Algae: Green

Algae isn’t just for the ocean anymore.  It’s all around us, and its use in daily life is growing more frequently.  Even as I’m sitting here writing this, my husband brought home a fruit drink for me – Naked’s “Green Machine” that contains spirulina and blue green algae.  Cool coincidence!

Reef aquarium macroalgae amaze me for their beauty, diversity, and…let’s face it…most of us thought when we started this hobby that the concept of growing algae in a refugium to keep algae out of the display tank was just plain nuts.  These are some of the green algaes I’ve come across throughout my reefkeeping days.

Caulerpa nummularia: Not Reef Safe
For the most part, I really, *really*, don’t like Caulerpa in reef aquariums. While beautiful in species-specific tanks, it just wrecks havoc on a beautiful, clean system in my opinion. Many species of Caulerpa “go sexual” and spread invasively throughout an aquarium. Manual removal is difficult due to their strong hold-fasts, and very few reef tank inhabitants eat these algae as many are quite noxious. Caulerpa nummularia is no exception.  Although it has very unique “mushroom-shaped” cups, I recommend this only for macroalgae aquariums or “natural” reef aquariums.

Caulerpa prolifera:  Not Reef Safe
This is an invasive species of caulerpa with leafy fronds that can “go sexual” in an aquarium. The holdfasts (root-like structures that secure the algae from floating away) can grow deep into rockwork, and manual removal usually ends in breakage (from which the algae can regrow.) When it goes sexual, it can spread throughout the entire system. While it’s a beautiful algae, it is recommended for specialized aquariums only (such as macroalgae aquariums).

Caulerpa serrulata: Not Reef Safe
Caulerpa serrulatahas blade-shaped fronds and is also known for “going sexual” in an aquarium.  Again, the holdfasts can grow deep into rockwork, and manual removal usually ends in breakage.  It is recommended for specialized aquariums only (such as macroalgae aquariums).

Caulerpa Taxifolia or Mexicana: Not Reef Safe

Caulerpa taxifolia is a fern-like species on the Federal Noxious Weeds list and is nicknamed the “killer algae” on the U.S. National Archives website due to its invasive and toxic nature. Use caution, as “No person may move a Federal noxious weed into or through the United States, or interstate….” (See website for full regulations.) This “weed” has outcompeted native seagrasses in the Mediterranean and off the coast of California. It is very tolerant of poor conditions and has few predators. Best method of eradication is manual removal. Caulerpa mexicana is very similar to Caulerpa taxifolia but has more tightly-segmented fronds.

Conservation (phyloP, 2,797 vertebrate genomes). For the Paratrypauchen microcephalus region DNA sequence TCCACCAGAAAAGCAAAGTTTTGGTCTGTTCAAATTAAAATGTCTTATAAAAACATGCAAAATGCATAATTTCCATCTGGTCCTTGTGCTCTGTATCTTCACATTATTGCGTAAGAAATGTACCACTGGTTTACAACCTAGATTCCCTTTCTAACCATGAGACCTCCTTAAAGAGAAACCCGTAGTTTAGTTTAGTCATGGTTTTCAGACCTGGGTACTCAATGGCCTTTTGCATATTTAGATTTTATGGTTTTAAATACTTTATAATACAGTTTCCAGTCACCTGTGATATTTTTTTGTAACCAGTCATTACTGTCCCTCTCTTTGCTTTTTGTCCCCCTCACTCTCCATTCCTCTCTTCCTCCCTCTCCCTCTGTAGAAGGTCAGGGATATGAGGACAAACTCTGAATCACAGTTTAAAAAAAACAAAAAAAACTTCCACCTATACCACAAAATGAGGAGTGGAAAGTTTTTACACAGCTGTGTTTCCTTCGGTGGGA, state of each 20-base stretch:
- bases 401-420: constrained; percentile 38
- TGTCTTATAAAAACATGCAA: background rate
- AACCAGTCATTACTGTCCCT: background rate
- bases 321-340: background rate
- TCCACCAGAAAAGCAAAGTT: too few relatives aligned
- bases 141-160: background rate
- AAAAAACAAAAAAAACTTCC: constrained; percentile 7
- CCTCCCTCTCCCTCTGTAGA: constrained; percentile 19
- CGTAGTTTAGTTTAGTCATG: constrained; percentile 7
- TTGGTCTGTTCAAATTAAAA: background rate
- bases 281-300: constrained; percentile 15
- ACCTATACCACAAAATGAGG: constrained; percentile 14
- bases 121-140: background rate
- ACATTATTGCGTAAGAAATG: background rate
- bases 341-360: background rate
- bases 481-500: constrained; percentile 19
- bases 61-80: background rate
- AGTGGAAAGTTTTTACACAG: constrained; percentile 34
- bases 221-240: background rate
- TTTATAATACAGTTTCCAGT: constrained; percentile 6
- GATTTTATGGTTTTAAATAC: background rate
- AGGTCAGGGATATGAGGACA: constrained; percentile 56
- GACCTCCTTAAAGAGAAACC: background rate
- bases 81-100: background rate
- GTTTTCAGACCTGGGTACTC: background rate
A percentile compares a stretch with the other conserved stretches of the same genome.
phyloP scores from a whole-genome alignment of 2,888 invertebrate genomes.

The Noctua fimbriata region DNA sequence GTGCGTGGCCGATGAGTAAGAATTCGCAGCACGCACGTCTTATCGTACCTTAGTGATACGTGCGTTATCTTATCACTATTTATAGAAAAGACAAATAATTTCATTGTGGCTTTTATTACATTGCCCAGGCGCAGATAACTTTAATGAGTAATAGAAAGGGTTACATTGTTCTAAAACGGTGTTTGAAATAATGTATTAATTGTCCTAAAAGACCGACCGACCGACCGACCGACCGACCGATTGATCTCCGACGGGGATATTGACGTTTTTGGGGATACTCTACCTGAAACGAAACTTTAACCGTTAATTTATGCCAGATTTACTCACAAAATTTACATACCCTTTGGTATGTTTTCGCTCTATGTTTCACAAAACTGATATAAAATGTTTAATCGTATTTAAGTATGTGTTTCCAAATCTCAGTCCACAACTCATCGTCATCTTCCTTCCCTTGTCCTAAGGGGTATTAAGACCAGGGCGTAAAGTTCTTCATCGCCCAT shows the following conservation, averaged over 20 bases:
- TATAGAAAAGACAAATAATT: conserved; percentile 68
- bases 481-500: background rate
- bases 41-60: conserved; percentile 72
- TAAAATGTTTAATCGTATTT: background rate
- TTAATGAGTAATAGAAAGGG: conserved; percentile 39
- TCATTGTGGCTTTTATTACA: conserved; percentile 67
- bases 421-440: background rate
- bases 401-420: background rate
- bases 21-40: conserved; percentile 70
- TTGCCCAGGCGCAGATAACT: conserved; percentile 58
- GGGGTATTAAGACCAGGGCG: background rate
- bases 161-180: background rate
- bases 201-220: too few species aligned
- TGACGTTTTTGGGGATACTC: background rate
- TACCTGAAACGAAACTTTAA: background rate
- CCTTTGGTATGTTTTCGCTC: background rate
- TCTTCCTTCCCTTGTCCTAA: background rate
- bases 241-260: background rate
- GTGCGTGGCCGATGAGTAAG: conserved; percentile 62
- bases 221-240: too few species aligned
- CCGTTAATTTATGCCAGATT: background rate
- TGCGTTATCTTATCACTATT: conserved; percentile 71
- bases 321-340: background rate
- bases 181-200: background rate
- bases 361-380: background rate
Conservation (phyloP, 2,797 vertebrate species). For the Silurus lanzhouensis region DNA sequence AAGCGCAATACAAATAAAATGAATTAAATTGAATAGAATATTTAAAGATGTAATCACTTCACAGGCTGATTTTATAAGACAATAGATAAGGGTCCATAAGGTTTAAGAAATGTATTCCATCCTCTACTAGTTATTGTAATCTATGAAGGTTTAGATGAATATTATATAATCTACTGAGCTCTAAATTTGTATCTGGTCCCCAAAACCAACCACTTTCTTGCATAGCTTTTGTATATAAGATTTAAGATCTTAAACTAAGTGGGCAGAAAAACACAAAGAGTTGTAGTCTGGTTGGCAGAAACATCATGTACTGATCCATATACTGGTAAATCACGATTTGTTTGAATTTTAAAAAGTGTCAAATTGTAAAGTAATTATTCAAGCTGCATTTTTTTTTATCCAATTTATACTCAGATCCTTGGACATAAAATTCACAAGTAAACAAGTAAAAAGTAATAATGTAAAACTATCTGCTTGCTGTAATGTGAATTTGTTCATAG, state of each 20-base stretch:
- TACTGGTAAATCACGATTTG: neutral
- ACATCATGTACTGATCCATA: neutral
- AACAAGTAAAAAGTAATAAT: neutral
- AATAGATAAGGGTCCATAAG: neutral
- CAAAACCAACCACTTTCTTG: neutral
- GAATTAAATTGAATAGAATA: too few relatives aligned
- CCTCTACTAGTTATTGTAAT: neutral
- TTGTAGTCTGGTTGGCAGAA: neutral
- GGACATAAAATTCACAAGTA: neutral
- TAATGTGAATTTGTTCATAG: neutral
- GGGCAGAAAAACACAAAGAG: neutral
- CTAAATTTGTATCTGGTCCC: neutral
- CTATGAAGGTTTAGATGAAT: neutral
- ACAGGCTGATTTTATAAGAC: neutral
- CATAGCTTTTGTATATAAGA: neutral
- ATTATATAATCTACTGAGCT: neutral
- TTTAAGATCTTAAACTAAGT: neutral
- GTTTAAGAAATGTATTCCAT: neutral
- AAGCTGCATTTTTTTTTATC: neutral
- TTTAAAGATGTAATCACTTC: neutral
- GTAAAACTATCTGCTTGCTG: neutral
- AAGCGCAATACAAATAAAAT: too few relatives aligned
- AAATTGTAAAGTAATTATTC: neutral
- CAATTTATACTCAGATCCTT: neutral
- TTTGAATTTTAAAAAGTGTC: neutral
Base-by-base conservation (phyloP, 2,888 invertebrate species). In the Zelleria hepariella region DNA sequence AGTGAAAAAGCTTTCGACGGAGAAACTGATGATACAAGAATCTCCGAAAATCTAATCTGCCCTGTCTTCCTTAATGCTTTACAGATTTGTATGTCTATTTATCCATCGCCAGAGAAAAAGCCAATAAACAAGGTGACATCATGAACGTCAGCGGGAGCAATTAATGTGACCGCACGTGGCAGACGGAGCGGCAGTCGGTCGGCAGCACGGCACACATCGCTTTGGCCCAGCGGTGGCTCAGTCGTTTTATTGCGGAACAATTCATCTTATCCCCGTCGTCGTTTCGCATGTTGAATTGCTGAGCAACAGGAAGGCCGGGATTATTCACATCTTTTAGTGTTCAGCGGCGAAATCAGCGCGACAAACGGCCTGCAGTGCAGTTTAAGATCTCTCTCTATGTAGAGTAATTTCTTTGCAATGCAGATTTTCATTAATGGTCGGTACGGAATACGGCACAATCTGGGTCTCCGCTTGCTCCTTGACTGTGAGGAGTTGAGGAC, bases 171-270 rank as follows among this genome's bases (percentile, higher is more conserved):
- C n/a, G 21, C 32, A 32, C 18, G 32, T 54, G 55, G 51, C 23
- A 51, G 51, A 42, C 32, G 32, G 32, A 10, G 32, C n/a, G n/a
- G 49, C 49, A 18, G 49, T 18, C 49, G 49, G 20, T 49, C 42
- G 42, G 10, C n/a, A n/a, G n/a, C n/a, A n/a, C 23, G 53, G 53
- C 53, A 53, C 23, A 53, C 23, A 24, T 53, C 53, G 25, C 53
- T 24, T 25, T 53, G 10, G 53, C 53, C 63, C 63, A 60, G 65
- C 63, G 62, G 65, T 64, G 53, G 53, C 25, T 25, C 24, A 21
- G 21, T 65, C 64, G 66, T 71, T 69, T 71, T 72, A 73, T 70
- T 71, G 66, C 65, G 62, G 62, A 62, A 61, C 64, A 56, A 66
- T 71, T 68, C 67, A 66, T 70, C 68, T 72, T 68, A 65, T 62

Enteromorpha: Reef Safe
I found this algae in a new aquarium I’m currently cycling. I had never seen anything like it before, so thanks to some great people over at ReefCentral for the help identifying it! The tallest it has grown in my aquarium is only 2″, it’s cylindrical, and is apparently quite delicious to my cleanup crew. I initially thought it was bryopsis, but luckily it was not. Instead, it’s an Ulva algae (very palatable algae). It’s a cooler water algae, and I run my aquarium at 77 degrees, which is at the upper end of its preferential range. It also prefers high nutrient aquariums.

Green Film Algae:  Reef Safe

Although it’s not the most visually appealing algae, it’s a sign of good things to come in a new aquarium (and a sign of some issues in an established tank.)  This microalgae film usually appears during the first couple of months of a new tank cycle, and it can cover the glass/acrylic, rock, and sand.  For a new aquarium, this is a critical part of the cycle:  this algae feeds and helps establish a pod population!  If it becomes a nuisance, it can be removed manually by scraping it or by utilizing a cleanup crew.  It can also be reduced by limiting the nutrients in the aquarium.

Green Hair Algae (GHA): Reef Safe with Caution
GHA is just what it sounds like…green algae that looks like a hairball. Hermit crabs, snails, etc. will eat it, as long as it doesn’t get out of control. Cleanup crews usually will not touch massive mats of GHA. I recommend manually removing as much GHA as possible to allow the cleanup crew to effectively remove the remants. Limiting nutrients through reduced feeding, skimming, running granular ferric oxide (GFO) and activated carbon (AC) will help slow GHA’s growth. Adding a refugium with “good” macroalgae, such as chaetomorpha, can help outcompete the GHA.

Ulva (Lettuce Algae):  Reef Safe
Ulva grows in large, floating sheets, and in the wild tends to grow nearer to the shore.  Its natural habitat suggests it prefers higher (but gentle) flow, high light, and high nutrients.  This makes it a difficult algae to cultivate in a reef aquarium as most aquarists place macroalgae in low flow, low light areas with competitive algae (such as caulerpa and chaetomopha.)  Additionally, this algae is a great food source for…well…just about everything.  Herbivorous fish love it…so do snails, pods, and I’ve even found bristleworms eating it.  The algae below was in a 10g aquarium with about 65gph turnover rate and a 150W metal halide lamp over it.

Valonia (Green Bubble Algae):  Reef Safe with Caution
Although green bubble algae won’t choke out a reef like caulerpa, it is extremely invasive.  Manual removal should be attempted only outside the aquarium as bursting a bubble inside the aquarium may release spores.  Very few reef-safe inhabitants eat it, but some emerald crabs will (as always, just because some do doesn’t mean all will.)  The best prevention for this algae is a good quarantine system and manual removal outside the aquarium.

Leave a Reply